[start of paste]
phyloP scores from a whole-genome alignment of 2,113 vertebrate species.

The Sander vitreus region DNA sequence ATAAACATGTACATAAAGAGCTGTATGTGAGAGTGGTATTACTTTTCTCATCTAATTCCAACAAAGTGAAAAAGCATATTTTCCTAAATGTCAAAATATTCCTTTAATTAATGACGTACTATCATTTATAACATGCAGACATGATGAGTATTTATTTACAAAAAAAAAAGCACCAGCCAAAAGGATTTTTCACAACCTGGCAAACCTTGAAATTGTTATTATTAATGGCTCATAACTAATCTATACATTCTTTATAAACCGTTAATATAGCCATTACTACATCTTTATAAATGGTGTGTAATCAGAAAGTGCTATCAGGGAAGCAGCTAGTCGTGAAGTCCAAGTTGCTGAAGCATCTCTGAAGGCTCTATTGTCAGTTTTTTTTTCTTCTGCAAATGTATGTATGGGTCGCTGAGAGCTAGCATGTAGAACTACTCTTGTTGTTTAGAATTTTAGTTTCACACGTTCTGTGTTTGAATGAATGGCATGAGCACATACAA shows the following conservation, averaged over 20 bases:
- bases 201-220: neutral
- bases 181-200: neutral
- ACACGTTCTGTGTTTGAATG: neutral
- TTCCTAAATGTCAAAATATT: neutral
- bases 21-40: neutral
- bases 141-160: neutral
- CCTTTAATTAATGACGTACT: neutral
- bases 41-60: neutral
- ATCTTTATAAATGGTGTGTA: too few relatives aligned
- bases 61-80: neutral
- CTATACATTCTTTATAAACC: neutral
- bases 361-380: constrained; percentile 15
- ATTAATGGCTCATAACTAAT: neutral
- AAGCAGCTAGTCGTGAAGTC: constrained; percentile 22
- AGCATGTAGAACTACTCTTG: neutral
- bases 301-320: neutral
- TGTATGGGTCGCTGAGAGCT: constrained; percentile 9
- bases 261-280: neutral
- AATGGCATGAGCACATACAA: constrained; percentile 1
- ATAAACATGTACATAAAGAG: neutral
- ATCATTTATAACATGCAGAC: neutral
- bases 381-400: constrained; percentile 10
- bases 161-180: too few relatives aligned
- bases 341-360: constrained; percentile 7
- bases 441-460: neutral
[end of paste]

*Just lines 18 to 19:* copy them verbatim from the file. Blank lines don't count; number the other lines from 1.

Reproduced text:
- bases 301-320: neutral
- TGTATGGGTCGCTGAGAGCT: constrained; percentile 9